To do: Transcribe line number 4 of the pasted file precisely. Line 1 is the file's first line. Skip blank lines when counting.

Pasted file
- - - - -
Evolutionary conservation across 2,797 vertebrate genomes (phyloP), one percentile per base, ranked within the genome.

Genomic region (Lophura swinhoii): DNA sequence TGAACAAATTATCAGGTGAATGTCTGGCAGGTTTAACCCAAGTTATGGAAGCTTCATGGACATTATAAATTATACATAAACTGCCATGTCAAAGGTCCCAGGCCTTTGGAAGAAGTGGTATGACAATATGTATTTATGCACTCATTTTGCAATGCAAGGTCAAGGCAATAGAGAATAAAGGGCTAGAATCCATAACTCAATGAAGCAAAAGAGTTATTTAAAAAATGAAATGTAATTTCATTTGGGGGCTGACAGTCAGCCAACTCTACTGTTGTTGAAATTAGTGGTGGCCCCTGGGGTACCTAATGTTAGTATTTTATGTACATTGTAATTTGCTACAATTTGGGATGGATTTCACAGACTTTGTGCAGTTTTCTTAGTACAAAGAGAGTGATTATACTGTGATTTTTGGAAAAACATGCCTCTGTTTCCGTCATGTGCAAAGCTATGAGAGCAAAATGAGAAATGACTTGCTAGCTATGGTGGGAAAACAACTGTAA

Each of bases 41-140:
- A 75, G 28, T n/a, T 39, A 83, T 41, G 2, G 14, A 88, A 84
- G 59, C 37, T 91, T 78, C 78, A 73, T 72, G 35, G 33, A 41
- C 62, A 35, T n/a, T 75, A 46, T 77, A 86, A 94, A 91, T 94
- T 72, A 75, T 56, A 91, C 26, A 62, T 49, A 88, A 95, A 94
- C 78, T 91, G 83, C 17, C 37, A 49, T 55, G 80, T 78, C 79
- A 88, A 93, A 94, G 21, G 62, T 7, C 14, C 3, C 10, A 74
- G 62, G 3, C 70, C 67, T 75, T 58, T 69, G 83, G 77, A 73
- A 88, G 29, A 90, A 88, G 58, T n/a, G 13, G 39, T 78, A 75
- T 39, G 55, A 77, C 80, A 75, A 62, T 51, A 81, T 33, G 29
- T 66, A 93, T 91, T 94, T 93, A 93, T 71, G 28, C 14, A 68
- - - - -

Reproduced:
- A 75, G 28, T n/a, T 39, A 83, T 41, G 2, G 14, A 88, A 84